Tax authority cracking down on Airbnb

People who rent out flats to tourists have not been paying all the taxes

The Czech Financial Administration (Finanční správa) has obtained data on people who rent their real estate through Airbnb, an online service that effectively turns flats into short-term hotels.

The administration has also launched an audit to see which of the legal entities including individuals has declared the Airbnb income properly.

Finance Ministry spokesman Filip Běhal said the crackdown is aimed at making people fulfill their tax obligations.

The Financial Administration is not disclosing how it accumulated the data on Airbnb users, as it does not want to help people avoid detection. It said only that is was acquired through its own analytical activity.

The data gathering and the audit are steps at collecting unpaid taxes from the shared economy.

Airbnb hosts are required to pay income tax on the money they collect plus value-added tax (VAT). They are also obligated to follow the Electronic Evidence of Transaction (EET) laws.

In addition, there are local taxes such as spa tax and accommodation tax that towns and cities are also eager to collect. Some 20,000 people are estimated to rent out flats via Airbnb in Prague alone.

The crackdown affects Airbnb hosts across the entire Czech Republic.

In mid-July, the tax authorities reached an agreement with the alternative taxi service Uber so that it provides the tax authorities with data on drivers who make money through it.

Airbnb is based in the US and is active worldwide. Airbnb spokesman Bernard D'heygere denies that the company has agreed to hand over data to the Czech Republic. “National tax authorities have wide powers to get taxpayer data without the assistance of third parties such as Airbnb,” he said.

Airbnb has been operating in the Czech Republic since 2009. Last year Airbnb was used by more than a million people traveling to the Czech Republic, according to estimates.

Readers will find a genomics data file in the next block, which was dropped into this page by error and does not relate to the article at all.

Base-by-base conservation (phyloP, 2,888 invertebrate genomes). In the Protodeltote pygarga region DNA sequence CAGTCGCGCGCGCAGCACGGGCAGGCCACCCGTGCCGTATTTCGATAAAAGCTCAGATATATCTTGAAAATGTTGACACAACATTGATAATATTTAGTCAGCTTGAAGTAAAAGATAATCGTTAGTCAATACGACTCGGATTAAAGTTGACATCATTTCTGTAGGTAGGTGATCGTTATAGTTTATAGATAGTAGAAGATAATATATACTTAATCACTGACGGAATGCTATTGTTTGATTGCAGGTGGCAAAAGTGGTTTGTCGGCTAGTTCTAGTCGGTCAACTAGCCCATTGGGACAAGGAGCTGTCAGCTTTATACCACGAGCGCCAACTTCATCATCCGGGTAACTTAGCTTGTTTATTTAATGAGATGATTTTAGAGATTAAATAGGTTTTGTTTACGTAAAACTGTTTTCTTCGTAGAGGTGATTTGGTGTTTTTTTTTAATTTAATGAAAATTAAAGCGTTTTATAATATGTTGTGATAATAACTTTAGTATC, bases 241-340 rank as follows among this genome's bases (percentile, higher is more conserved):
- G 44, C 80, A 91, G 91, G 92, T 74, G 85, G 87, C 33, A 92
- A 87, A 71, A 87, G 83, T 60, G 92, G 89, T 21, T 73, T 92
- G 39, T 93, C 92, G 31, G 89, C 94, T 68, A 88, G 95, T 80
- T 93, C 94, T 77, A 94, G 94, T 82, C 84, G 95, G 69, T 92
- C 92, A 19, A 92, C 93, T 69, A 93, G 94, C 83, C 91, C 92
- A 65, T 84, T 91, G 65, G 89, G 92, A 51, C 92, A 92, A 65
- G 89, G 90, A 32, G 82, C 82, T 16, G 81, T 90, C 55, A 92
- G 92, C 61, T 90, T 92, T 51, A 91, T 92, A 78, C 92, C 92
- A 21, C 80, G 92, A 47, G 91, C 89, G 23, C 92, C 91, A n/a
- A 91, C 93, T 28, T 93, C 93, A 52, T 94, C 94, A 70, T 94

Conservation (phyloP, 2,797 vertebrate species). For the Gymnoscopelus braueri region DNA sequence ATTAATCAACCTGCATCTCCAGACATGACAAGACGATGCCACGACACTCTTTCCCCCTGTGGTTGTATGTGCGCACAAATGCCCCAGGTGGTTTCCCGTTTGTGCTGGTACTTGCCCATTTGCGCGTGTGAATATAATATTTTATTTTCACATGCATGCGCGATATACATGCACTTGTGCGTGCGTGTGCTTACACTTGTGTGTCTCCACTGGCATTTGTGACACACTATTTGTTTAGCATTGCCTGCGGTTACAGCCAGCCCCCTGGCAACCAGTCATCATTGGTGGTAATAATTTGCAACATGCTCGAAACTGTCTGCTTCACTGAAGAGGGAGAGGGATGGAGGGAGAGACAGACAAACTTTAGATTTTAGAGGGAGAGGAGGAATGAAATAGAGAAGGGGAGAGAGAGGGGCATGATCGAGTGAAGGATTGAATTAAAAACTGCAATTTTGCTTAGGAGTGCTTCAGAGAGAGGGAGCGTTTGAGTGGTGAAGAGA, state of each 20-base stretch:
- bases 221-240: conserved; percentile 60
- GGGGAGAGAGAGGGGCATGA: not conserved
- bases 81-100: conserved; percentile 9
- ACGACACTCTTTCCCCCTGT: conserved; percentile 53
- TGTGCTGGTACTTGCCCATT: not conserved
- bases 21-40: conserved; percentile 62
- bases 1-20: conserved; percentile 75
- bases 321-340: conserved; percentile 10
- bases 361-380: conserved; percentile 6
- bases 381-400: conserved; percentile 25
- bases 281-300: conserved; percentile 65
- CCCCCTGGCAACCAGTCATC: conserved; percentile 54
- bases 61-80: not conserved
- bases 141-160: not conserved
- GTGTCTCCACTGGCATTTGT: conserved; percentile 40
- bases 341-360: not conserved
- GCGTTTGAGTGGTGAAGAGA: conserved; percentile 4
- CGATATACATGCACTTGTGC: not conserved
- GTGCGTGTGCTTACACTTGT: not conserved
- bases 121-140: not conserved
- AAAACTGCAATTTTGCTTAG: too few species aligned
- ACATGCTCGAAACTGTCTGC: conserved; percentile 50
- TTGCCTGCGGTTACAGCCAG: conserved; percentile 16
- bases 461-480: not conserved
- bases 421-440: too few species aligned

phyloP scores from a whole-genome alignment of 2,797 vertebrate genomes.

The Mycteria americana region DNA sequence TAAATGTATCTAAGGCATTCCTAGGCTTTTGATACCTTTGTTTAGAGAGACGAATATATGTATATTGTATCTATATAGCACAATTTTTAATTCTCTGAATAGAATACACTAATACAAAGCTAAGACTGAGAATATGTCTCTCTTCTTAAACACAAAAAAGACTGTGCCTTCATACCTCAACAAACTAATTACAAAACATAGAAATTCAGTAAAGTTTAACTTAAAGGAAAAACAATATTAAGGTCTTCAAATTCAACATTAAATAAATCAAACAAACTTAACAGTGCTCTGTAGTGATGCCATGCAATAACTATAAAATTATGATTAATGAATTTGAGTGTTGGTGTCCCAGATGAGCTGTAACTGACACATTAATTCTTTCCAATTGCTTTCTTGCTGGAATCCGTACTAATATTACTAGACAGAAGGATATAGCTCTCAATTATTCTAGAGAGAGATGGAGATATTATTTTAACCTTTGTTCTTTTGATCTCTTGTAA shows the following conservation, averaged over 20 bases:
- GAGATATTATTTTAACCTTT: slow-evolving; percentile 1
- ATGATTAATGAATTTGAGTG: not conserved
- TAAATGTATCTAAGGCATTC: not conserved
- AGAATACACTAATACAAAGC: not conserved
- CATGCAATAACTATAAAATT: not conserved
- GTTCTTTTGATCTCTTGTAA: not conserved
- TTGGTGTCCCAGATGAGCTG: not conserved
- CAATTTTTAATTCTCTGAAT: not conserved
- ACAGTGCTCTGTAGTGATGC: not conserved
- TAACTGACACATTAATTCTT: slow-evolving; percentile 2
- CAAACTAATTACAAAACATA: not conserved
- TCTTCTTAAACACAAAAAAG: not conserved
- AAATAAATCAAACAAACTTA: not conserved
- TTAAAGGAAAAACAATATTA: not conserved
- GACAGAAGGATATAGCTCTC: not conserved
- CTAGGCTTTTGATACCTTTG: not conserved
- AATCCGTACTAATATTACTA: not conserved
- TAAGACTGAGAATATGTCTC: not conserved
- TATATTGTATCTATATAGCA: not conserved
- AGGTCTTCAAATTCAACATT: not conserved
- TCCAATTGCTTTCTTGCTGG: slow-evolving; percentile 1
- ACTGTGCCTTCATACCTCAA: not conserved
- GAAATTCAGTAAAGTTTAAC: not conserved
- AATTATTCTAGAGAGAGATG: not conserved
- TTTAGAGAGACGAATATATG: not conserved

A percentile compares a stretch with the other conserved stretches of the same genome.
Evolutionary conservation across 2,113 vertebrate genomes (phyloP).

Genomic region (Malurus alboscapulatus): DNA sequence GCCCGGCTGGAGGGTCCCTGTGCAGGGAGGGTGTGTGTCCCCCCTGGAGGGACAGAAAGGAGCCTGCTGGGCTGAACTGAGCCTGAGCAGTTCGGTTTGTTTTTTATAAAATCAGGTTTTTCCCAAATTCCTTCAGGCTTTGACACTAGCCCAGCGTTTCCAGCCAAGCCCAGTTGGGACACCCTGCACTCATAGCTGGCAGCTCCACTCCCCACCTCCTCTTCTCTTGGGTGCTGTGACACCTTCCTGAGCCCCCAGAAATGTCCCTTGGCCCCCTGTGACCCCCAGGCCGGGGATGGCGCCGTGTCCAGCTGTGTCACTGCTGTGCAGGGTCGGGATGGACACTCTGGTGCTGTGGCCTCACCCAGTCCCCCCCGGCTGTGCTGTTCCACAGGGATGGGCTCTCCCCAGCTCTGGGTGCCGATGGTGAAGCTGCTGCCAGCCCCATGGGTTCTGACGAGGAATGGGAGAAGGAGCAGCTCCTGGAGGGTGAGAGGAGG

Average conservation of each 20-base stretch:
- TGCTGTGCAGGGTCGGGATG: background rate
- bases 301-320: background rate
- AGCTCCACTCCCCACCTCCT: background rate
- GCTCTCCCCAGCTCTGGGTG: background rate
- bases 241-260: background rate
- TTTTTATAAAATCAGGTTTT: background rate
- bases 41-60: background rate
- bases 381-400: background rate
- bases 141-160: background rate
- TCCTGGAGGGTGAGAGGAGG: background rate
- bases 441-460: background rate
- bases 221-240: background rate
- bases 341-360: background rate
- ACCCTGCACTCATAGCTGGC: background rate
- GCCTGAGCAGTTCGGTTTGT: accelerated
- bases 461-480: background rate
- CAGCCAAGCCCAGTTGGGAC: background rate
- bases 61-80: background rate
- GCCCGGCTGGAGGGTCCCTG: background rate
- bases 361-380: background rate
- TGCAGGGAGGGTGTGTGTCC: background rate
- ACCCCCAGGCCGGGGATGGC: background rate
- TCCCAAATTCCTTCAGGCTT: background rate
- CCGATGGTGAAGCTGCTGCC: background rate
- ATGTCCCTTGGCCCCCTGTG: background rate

Last year, the Czech Financial Administration determined that services offering accommodation over the internet are considered as accommodation services and not as rentals, under the tax law.

Daily Hospodářské noviny reported Airbnb has an account with Česká spořitelna in the Czech Republic, from which it pays money to domestic landlords. Česká spořitelna declined to comment on whether the Financial Administration requested information on transactions.

Airbnb has been popular with tourists, but not with residents. Czechs hoping to buy flats complain that people buying flats for short-term rentals has distorted the housing market and driven up prices to the point where flats are no longer affordable.

Residents of buildings where Airbnb flats are located complain of noise, excess water use and excess garbage. Flats meant for two or three people are often overcrowded with more, which puts a strain on the building's plumbing and infrastructure.

Residents also complain of strangers having access to the building, which increases the risk of crime.

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